With the holiday shopping season set to kick into high gear with Amazon Prime Day on Oct. 13-14, online merchants in America and beyond are preparing for the earliest, most aggressive selling season ever.
“Amazon Prime Day typically happens around the summertime when things are a little bit slower, but now it's all happening within one quarter,” said Tsang, whose firm serves more than 750,000 customers around the globe.
Tsang said that with holiday shopping pulled forward, the biggest issue many sellers will face is how to manage their inventory.
“There are a lot of questions about whether some sellers will be able to take advantage of Prime Day — it being so close to the traditional Black Friday/Cyber Monday — without depleting their stock,” he noted.
Tsang added that while supply chains have pretty much bounced back to normal despite the pandemic, sellers will need good cash flow. That way, they can have products available for sale in mid-October, then use proceeds from those early sales to purchase new inventory for the rest of the season.
With more and more commerce going online, he said, it will also be increasingly important for sellers to process a higher number of returns and chargebacks and to quickly settle customer disputes.
No Turning Back On Digital
Tsang said the shift to digital is accelerating, and it’s unlikely consumers’ shopping habits will turn back to pre-pandemic norms in the future. After all, online sales no longer rely as much on younger shoppers who are more comfortable with the technology.
He said “the older generation that couldn't [use technology] or is not willing to shop in stores is also adopting digital” — one of the main reasons the adoption of eCommerce has accelerated so much this year.
But different verticals are seeing different results, Tsang noted. For instance, luggage sales are (unsurprisingly) weaker than normal, but demand for home fitness equipment, health supplements and vitamins is way up.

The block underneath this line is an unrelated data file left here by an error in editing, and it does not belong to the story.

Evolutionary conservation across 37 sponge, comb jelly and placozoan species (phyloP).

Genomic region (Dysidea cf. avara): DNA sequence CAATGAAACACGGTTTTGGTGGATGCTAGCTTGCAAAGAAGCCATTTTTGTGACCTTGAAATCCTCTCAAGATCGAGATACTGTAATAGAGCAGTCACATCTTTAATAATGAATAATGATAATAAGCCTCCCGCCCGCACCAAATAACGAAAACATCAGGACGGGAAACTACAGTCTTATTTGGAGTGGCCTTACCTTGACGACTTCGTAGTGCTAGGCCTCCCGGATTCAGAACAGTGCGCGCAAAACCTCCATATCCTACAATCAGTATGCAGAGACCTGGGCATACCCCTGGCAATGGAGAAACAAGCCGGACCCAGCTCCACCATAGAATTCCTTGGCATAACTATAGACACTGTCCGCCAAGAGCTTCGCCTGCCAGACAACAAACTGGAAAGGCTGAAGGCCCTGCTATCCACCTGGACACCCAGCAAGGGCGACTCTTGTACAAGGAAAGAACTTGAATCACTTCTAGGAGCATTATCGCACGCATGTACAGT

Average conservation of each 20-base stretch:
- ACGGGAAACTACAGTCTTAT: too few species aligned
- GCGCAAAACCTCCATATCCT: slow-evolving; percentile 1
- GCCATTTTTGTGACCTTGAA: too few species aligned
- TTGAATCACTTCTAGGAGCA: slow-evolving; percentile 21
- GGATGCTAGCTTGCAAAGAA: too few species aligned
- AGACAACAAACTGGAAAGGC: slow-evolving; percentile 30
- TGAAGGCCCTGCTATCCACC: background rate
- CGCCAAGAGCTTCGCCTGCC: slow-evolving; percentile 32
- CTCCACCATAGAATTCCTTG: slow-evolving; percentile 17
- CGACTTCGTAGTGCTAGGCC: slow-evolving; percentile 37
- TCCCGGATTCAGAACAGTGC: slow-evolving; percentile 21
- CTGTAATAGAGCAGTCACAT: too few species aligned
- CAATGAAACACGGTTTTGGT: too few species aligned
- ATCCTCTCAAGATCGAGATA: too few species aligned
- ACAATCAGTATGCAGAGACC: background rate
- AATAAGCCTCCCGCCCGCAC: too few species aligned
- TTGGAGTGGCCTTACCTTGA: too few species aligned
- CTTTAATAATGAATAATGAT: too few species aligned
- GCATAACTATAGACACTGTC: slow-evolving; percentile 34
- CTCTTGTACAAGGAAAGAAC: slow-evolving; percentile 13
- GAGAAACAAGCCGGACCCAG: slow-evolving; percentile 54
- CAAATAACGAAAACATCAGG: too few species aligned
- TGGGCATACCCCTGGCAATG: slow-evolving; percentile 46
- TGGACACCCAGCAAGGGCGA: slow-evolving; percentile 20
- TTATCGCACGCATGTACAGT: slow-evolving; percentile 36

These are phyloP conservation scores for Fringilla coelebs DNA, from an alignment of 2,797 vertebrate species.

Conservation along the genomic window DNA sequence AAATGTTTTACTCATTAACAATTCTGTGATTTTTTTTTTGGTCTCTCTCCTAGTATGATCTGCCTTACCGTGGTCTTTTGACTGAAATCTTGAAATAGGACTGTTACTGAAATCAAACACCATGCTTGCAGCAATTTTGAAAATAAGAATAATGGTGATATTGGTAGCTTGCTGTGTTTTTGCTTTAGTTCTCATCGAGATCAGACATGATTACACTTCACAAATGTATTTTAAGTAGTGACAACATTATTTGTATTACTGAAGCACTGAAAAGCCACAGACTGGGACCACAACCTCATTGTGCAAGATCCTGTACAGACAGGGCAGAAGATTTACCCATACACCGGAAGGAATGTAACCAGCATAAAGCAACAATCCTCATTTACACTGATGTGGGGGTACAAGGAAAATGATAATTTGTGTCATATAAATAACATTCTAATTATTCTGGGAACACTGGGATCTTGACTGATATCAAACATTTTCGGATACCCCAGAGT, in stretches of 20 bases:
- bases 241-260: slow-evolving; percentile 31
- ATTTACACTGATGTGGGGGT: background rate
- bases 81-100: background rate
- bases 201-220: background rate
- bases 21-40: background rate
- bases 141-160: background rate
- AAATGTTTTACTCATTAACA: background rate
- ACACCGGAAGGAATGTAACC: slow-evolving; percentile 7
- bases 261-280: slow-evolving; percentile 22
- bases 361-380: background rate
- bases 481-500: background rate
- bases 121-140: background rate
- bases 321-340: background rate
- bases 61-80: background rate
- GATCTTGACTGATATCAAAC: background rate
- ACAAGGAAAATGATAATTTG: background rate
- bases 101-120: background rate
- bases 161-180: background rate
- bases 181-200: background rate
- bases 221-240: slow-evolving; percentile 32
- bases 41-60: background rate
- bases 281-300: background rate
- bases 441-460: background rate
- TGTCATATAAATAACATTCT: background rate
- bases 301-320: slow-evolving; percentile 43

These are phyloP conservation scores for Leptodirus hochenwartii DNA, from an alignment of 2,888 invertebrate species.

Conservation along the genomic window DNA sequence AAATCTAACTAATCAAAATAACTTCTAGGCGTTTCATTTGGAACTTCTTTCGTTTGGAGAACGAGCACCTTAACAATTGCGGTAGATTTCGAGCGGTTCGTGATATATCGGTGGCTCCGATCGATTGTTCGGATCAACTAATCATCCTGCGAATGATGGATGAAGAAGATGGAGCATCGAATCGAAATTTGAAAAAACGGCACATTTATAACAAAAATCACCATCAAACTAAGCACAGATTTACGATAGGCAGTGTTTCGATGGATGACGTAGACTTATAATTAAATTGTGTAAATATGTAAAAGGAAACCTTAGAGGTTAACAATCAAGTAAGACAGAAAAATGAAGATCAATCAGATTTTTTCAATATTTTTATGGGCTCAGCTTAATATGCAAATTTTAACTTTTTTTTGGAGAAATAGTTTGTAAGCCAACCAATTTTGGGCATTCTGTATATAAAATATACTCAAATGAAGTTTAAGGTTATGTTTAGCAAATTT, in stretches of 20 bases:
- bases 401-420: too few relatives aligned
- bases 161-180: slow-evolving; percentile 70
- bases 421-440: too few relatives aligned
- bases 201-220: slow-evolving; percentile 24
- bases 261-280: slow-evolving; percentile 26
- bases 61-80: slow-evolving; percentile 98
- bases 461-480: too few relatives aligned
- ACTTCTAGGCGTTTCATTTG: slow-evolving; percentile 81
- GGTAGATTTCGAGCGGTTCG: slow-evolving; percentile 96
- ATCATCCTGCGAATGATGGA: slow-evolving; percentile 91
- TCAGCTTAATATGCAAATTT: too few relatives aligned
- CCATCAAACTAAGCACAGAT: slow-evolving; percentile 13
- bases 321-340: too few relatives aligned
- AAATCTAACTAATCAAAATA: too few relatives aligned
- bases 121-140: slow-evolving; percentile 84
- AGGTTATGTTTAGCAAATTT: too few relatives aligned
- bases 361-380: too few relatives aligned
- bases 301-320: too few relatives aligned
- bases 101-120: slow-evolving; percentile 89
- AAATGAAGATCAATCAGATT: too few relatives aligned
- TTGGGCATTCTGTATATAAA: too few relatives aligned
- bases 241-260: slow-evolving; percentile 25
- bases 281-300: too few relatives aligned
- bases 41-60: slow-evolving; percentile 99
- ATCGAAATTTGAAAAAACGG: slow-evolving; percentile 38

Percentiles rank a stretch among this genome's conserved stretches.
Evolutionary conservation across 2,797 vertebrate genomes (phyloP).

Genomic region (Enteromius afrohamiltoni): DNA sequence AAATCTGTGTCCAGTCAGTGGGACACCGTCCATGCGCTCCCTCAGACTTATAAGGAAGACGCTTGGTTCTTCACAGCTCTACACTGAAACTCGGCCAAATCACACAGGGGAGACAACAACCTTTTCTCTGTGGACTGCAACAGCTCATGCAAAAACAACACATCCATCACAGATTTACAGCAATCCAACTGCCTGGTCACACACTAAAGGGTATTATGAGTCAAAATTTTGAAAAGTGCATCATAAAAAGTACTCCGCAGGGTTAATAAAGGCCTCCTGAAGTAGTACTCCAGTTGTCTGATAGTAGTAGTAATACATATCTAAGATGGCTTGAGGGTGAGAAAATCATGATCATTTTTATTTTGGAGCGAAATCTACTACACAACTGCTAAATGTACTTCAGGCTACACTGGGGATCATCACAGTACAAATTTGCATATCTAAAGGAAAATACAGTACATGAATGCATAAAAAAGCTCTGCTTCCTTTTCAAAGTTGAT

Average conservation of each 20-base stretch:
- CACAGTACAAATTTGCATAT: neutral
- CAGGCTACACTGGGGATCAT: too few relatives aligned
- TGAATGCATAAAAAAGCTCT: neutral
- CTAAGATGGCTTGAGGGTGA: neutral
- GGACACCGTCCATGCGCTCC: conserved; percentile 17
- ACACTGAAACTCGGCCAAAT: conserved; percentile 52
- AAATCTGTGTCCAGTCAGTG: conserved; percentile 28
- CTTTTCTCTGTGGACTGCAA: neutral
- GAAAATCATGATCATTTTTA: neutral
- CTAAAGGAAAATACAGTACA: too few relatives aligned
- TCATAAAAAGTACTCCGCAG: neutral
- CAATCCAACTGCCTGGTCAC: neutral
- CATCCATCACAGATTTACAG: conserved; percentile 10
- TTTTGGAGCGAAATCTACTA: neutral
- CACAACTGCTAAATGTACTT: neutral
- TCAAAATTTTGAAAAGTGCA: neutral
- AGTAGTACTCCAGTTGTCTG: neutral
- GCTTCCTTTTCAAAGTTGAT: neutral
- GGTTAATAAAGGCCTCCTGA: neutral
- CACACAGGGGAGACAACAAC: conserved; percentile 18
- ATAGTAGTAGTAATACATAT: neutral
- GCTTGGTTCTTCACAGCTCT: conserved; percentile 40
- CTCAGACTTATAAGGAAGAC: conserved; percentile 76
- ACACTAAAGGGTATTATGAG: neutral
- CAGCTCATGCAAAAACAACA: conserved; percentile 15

Time To Go Global
Tsang said that while Black Friday sales and other post-Thanksgiving shopping surges have historically been U.S.-centric events, that’s no longer the case because global sellers and fierce competition have blurred national boundaries.
He also noted that since Amazon “makes it so easy to expand internationally,” this is a great time for U.S. sellers to seek toeholds outside of America, taking advantage of an opportunity to boost business in markets with less competition.
But while cross-border barriers have come down, brand-building is still challenging.
“Consumer trends and their shopping habits are driven very heavily by social media,” Tsang said. “So, one of the things we tell our sellers is that in this world that's ever-changing, it's really important to keep up-to-date with things that are happening.”
Small And Nimble > Big And Slow
While many new merchants, especially small- to medium-sized businesses (SMBs) might feel outgunned competing online against some of the largest, most well-capitalized retailers on Earth, Tsang said that’s not the case for PingPong.
In fact, he said, the winning formula is often just the opposite. He noted that the most successful eCommerce merchants rely on “a combination of being flexible enough to identify top-selling products that would do well, and [being] flexible enough to move fast and take advantage of some of the top-selling categories.”
That need for nimbleness actually works in SMBs’ favor.
“Some of the brands and the larger companies that don't have the flexibility of adapting quickly [are] the ones that are losing out on their sales,” Tsang said.
Beside the need for speed, he said it’s also very important for digital sellers to diversify and to recognize that they can’t rely solely on their traditional core products.
“A lot of the merchants we speak to are willing to try a lot of different channels” and see where the best fit is for different types of products, he said.
Successful sellers who want to take their business to the next level and remain competitive in an increasingly digital environment are on board with such moves.
“We see more sellers adopting an omnichannel approach,” Tsang noted.